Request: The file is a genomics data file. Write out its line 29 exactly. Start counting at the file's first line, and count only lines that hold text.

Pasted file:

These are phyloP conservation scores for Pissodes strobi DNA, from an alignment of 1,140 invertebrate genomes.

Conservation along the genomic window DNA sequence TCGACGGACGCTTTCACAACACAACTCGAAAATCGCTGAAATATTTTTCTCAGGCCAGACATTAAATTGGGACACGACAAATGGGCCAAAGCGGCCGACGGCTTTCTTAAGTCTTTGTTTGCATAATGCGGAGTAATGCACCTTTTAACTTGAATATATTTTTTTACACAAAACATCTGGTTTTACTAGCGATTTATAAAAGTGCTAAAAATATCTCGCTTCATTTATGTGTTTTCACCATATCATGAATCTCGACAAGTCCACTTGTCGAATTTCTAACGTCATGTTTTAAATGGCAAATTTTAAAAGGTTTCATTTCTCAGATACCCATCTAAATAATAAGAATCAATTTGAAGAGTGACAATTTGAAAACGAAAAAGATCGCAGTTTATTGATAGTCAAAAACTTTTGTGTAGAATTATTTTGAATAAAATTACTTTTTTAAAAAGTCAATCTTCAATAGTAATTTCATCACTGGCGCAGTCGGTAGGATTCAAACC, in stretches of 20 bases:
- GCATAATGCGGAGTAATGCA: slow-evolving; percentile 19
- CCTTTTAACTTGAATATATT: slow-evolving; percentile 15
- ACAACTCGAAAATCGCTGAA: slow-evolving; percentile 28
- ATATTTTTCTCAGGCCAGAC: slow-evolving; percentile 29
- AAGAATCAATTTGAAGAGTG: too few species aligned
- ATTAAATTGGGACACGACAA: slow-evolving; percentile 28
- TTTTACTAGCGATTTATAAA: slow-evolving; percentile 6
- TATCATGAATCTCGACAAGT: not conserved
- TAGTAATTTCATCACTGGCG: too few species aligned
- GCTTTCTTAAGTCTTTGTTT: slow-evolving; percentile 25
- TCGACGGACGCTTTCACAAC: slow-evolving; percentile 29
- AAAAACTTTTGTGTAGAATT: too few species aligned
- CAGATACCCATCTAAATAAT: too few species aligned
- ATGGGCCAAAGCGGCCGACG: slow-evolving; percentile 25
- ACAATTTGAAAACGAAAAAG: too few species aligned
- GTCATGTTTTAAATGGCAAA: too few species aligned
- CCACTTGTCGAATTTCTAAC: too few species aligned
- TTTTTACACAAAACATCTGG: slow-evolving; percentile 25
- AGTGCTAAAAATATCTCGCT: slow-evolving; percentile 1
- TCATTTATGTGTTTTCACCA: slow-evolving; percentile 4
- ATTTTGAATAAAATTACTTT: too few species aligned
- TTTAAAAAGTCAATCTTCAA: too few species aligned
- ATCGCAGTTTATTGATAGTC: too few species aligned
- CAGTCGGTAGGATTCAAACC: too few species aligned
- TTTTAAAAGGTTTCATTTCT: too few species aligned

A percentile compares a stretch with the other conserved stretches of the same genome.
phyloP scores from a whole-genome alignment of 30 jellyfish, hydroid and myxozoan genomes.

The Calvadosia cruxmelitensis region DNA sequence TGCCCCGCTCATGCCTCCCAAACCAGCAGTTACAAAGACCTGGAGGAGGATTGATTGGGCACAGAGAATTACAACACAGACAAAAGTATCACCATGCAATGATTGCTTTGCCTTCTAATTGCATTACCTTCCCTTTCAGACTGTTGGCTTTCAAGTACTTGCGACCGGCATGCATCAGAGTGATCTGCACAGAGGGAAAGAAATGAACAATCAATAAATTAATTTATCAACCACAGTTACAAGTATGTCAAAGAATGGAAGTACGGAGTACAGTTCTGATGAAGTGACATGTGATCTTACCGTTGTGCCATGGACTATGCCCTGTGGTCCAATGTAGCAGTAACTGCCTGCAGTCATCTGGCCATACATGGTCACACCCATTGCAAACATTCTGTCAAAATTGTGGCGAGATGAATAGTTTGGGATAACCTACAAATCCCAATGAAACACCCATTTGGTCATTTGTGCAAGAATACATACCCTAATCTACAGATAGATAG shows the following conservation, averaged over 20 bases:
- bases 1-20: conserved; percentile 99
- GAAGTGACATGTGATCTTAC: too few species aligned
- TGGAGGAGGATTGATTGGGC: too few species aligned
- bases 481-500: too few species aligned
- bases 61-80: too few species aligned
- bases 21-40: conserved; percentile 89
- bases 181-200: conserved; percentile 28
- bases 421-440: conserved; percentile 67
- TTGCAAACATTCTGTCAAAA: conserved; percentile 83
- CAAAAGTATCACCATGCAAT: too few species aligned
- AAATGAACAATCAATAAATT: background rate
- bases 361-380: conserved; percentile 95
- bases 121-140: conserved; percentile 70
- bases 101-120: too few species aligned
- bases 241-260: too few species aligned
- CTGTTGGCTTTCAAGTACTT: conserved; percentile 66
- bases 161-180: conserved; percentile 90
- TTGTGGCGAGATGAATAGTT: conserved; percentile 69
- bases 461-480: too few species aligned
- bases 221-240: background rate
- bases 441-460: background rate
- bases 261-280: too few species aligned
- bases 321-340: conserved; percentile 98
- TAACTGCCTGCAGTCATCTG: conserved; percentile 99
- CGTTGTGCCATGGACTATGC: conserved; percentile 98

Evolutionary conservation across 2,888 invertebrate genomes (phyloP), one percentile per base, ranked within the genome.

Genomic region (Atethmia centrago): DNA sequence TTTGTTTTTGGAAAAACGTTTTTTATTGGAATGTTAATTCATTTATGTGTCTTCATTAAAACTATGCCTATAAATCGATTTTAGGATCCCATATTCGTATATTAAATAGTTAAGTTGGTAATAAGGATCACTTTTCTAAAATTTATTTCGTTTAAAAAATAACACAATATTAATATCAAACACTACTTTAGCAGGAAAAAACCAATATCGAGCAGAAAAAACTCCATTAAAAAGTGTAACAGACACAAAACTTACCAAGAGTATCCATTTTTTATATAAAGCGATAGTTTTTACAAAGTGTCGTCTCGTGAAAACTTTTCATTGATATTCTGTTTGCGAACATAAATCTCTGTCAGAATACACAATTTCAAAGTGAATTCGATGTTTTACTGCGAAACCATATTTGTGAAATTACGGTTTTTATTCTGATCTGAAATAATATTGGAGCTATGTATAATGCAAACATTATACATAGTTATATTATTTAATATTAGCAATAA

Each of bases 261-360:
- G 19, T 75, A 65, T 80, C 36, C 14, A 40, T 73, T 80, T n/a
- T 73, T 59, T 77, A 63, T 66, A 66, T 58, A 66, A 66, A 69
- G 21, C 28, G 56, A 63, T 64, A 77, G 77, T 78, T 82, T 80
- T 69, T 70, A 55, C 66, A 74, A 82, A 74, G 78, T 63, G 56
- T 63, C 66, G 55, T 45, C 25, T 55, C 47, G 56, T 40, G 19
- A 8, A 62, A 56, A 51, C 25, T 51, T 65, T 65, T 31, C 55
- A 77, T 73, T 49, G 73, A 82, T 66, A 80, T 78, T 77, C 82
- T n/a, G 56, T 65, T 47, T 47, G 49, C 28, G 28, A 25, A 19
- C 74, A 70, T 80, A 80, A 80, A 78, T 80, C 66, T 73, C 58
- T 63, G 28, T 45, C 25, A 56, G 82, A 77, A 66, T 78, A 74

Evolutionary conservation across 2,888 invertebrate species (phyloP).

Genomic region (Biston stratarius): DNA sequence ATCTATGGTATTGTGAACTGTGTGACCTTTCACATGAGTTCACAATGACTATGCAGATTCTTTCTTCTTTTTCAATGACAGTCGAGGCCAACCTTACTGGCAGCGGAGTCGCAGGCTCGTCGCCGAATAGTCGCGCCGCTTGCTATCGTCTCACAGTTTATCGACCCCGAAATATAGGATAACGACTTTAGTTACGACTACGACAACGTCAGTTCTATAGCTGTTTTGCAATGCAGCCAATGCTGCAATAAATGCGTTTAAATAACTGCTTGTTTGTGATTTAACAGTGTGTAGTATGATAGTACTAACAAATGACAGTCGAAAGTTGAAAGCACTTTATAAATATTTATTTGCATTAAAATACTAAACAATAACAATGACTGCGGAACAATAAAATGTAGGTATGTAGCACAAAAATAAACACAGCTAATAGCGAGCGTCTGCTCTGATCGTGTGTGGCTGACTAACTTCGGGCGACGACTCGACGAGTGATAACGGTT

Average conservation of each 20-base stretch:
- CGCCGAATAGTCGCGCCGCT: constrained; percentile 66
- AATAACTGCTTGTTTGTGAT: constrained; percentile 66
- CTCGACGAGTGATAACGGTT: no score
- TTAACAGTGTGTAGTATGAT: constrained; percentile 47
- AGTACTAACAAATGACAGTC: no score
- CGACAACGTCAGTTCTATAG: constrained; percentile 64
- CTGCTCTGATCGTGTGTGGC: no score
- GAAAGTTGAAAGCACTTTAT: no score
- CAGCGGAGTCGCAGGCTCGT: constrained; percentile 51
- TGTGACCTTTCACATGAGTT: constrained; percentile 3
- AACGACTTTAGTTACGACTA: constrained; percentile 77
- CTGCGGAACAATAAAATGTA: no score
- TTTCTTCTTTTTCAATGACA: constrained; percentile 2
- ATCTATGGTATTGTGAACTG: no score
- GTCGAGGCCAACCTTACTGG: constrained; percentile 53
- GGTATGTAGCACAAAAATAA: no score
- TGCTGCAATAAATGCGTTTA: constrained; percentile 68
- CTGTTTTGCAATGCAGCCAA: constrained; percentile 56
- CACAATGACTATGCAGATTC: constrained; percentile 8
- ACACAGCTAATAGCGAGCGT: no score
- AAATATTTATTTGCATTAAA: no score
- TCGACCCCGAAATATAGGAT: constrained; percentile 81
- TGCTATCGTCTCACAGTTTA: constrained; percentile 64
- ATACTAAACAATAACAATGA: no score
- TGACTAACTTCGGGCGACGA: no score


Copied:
phyloP scores from a whole-genome alignment of 30 jellyfish, hydroid and myxozoan genomes.